When to Teach Letters, Colors and Numbers to Babies

By Ellen Galinsky

When should I start teaching letters, colors and numbers to my nine-month-old daughter?

First of all, what a wondrous time! Children are born learning and, in these early years, you are laying the foundation for their lifelong learning.

Noting that the brain grows from one pound to its full size in the first five to six years of life, neuroscientist Sam Wang of Princeton University compares brain development to building a house:

A baby’s brain is like a house that’s being built. If you think about all the things that babies have happen to them—we feed them, we love them, we talk to them, they have other experiences with other kids, whatever it is that they encounter—all of those are learning experiences. So, there’s this constant construction project where babies and small children are putting together the basic foundations for who they are going to become later.

Because babies learn so much in these early years—with 700 trillion connections among the neurons in the brain being formed during that time—you’re not alone in wondering when and how to teach kids about letters, colors and numbers.

Even very young children can learn to memorize the names of numbers, letters and colors. What’s important is that they don’t just memorize the words, which they may do to please adults, with little to no understanding of what these concepts mean. When you use everyday moments to help children understand the concepts of colors, letters and numbers, they learn what these ideas mean, and they learn the life skill of Making Connections.

Making Connections is at the heart of learning—figuring out what’s the same and what’s different—and sorting these things into categories. Making unusual connections is at the core of creativity. In a world where people can “Google” information, people who can see connections are able to go beyond knowing information to using this information well.

Be a partner in your child’s explorations and play.

During the early years, kids learn by touching, tasting and playing with everything around them. Get involved, but let your child take the lead in choosing activities and objects that interest her. Instead of taking over or telling your child what to do, be a guide.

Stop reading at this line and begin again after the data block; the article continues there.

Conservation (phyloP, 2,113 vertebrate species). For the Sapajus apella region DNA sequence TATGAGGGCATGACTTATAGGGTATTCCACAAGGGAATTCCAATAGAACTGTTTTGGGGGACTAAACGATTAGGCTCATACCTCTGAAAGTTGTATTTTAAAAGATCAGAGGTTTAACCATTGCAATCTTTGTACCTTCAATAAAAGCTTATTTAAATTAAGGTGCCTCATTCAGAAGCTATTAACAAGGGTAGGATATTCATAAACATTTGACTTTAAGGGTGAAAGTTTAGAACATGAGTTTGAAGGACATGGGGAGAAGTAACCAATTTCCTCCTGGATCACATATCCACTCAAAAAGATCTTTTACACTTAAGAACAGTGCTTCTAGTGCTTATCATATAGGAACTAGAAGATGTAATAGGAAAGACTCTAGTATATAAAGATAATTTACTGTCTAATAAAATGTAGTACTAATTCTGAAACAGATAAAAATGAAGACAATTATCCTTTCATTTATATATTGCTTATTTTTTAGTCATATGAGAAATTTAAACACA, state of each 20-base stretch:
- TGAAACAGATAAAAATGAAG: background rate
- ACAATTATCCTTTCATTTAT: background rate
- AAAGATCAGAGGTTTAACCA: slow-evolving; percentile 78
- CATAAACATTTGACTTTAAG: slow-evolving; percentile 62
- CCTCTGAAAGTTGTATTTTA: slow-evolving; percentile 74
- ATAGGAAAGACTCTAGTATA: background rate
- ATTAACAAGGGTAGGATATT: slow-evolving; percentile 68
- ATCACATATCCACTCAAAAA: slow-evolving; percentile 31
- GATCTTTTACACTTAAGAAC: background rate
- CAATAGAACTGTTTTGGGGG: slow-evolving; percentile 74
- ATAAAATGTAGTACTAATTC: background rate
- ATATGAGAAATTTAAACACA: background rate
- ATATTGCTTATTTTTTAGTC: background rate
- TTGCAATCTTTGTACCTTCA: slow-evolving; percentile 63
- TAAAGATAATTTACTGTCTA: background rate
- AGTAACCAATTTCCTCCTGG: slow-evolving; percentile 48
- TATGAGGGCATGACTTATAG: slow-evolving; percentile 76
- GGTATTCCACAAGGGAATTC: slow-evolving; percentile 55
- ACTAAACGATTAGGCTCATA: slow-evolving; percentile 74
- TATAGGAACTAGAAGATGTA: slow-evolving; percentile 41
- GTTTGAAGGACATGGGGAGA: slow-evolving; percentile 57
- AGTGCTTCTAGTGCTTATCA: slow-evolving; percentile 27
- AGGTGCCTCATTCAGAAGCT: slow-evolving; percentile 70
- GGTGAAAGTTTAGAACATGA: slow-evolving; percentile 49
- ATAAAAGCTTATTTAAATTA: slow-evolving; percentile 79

Roberta Golinkoff of the University of Delaware and Kathy Hirsh-Pasek of Temple University have found that children learn more when their parents are involved in what they do:

When a parent joins in, we call it “guided play,” and it always elevates the level of play. So, parents shouldn’t feel like they have to stay out and let the kids play on their own—they should join in, but they can’t be the boss. They have to follow the child’s lead and talk about the kind of things that the child is interested in.

This is where you can add concepts naturally, such as letters, colors and numbers. For example, you can say:

  • “You are playing with the yellow duck in the bath.”
  • “I gave you two pieces of banana.”

Even though your child at nine months is just making sounds as a step into learning to talk, she hears and increasingly understands what you are saying. Over time, she will begin to understand these and other more abstract concepts.

Build on your child’s interests.

Sam Wang states that the key to learning is play.

Play is where active learning takes place—where the baby is engaged or the child is engaged and just wants more and more of that. As long as that element of fun and play are present, then that enhances learning.

Patricia Kuhl of the University of Washington adds:

As I’ve watched my own child grow, there are various times and various things that light her up. As parents and as caretakers of a whole generation of kids, we have to be tuned into that engagement process.